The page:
The military conscript records were then linked with the Israeli ESKD registry between 1980 and 2014, and life tables were constructed to show the cumulative incidence of ESKD in each of these categories. Cox proportional-hazard models were used to determine the hazard ratios for ESRD in each of the categories and adjusted for factors that can affect ESRD risk. 


The cumulative incidence of ESKD in adults with a history of any childhood kidney disease (CAKUT, pyelonephritis, glomerular disease) was greater than those with no history of childhood kidney disease. 

Figure 2 from Calderon-Margalit et al, NEJM 2018

Figure 2 from Calderon-Margalit et al, NEJM 2018

 Having a history of any of the three categories of childhood kidney disease conferred an increased hazard ratio for ESRD of 4.19 (95% CI 3.52-4.99) even if blood pressure, creatinine, and urine protein were normal in late adolescence. Risk was similar in magnitude when each group was analyzed separately. The authors demonstrate increased adjusted hazard ratio for ESRD of 5.19 (95% CI 3.41-7.90) for CAKUT, 4.03 (95% CI 3.16-5.14) for pyelonephritis, and 3.85 (95% CI 2.77-5.36) for glomerular disease. 

Table 3 from Calderon-Margalit et al, NEJM 2018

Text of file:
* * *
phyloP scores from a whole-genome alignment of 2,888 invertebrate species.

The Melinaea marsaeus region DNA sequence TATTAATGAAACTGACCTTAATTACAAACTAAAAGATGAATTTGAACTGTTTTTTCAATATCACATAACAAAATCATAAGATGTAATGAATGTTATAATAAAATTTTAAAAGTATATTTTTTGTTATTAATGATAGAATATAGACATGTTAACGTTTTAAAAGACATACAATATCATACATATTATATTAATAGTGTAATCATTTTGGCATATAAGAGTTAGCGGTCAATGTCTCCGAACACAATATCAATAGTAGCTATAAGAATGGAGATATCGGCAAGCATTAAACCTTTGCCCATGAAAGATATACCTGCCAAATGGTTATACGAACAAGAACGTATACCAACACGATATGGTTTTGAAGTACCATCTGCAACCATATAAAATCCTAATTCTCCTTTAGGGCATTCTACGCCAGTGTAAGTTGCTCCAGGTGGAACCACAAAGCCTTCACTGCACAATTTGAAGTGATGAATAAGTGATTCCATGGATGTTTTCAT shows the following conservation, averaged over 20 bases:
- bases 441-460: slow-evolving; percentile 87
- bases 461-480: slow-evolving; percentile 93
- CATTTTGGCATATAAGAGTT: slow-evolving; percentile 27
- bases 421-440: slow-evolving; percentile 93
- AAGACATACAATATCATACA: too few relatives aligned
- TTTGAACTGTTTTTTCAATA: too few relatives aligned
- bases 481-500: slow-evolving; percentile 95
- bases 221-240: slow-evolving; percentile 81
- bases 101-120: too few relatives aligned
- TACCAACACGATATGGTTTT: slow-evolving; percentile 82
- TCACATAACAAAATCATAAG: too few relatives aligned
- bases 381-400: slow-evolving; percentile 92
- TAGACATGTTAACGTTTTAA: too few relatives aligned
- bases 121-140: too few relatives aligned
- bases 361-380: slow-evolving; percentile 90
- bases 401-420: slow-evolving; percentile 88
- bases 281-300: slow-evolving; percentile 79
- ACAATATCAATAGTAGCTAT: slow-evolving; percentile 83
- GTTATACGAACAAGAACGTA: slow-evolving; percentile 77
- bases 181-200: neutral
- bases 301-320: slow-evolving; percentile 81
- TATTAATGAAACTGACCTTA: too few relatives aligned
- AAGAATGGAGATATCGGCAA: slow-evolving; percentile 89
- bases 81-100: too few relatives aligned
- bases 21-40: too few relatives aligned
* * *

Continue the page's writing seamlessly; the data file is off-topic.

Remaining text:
Table 3 from Calderon-Margalit et al, NEJM 2018


Many pediatric nephrologists will not be surprised by these findings. We have long recognized that decreased nephron mass at birth due to prematurity leads to increased risk of hypertension and CKD later in life (the Brenner hypothesis). Thus, decreased nephron mass due to CAKUT or due to scarring from pyelonephritis or glomerular inflammation should also increase risk of ESRD long term. These results provide us some backing for our usual recommendations for yearly follow up after transition out of the pediatric clinic. Is primary care follow up adequate for these patients? How can we educate primary care physicians to ask about childhood kidney disease and to monitor appropriately? I can imagine a lot of blank stares when a provider asks a 23 year old new patient if they ever had a history of pyelonephritis in their life. This is another reason why universal medical records would be useful. A new provider shouldn’t have to page through 180 pages of printed EPIC records to find that one time a patient had PSGN or to find their ultrasound report from when they were 3 years old.